Years ago we were at Le Web in Paris on the famous day when the organizers pre-empted the event with a series of political stump speeches (in French no less) to an infuriated audience.
This year the event was an unqualified success in our view although like all such events there are always armchair critics out there sniping away at it. (Running a conference of scale is a tough problem that breaks the best of them.Â Try it if you dare.)
We will publish the usual content summary note next week but in terms of the event we would highlight the following points:
- What the agenda lacked in "tech heavy" content it more than made up for with some very high caliber presenters.Â Although like all large events the big sponsors got presentation slots they sent good people.Â Everyone was very impressed with Marissa from Google and even Microsoft made some real progress.Â Having some notable Americans fly over (Robert Scoble, Mike Arrington, Doc Searls, Kara Swisher to name some) made the interaction more interesting.
- Although Loic made a big mistake with the politicos years ago he scored a huge win with Christine Lagarde who is the Minster of Finance of France.Â We’ve lived in France for four years and have never seriously considered practicing our technology advisory work locally here but after seeing her it’s pretty clear that France may be implementing some programs that will change the game.Â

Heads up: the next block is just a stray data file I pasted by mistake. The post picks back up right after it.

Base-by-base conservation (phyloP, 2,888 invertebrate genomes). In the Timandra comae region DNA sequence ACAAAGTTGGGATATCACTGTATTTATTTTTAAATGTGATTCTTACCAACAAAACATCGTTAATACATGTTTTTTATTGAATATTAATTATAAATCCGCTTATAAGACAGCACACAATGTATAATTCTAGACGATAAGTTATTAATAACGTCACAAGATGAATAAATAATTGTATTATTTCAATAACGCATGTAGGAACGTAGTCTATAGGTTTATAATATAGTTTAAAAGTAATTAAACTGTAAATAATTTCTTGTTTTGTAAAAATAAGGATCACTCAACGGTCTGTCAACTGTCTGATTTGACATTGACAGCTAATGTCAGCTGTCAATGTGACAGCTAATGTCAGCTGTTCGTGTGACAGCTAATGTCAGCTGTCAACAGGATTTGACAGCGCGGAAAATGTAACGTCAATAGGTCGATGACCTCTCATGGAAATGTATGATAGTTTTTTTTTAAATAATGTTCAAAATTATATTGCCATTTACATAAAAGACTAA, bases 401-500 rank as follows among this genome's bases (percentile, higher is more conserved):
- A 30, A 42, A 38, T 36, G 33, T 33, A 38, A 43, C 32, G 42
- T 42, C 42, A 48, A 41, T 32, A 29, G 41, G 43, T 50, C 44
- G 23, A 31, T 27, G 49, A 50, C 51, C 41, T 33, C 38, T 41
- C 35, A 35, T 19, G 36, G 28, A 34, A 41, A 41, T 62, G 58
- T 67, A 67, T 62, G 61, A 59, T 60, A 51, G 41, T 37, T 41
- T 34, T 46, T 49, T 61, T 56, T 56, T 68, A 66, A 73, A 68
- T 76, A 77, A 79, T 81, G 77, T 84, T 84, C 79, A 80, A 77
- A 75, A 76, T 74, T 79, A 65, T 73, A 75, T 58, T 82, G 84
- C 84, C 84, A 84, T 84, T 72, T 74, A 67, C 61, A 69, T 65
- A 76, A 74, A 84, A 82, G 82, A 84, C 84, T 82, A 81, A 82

- Having lots going on at once gives everyone something to do.Â The start-up competition was mobbed (and warm by that virtue as well) and had one of the top three showcases of emerging technology companies we have seen at any conference in the world.Â Beyond that the expo rooms had things to see and Google and Facebook put rooms with programs together too.Â
- As usual lots of discussion and networking was going on.Â Le Web has always been fairly laid back with few people just sitting there listening to the presentations.Â This venue made it even more enticing for people to be around the talks but really doing their own thing, having discussions and meeting people.Â The event is especially good for the young crowd that really enjoys mixing it up with the crowd.
Part of Le Web is coming with the right attitude. Le Web was never about incredible deep technology insights but rather about seeing a bunch of interesting content and bits of technology from around Europe and interact with new people while doing some creative work yourself.Â You also can’t just sit back at Le Web and expect it all to come to you. Move around and you’ll find happiness.Â (It’s okay to expect heat, network connections and food but some of these were circumstances only partially in control of the organizing team.)
If I had to position it I’d say it’s kind of between an O’Reilly ETech and a TED.Â It still needs to find more of a brand identity and harmonize with that.Â For example how nice should the food and dinner events be?Â For a poor 23 year old they were fine. For a 40 year old corporate executive or venture capitalists they were totally unacceptable.Â (Remember you’re trying to get these types together right?)
All conferences suffer a bit in the online world today.Â We can get so much done and participate remotely (usually for free) it makes it hard to justify the time and expense required to go somewhere.Â But Le Web was worth the time.Â The second day was inspiring, especially the afternoon.Â That alone was worth the trip.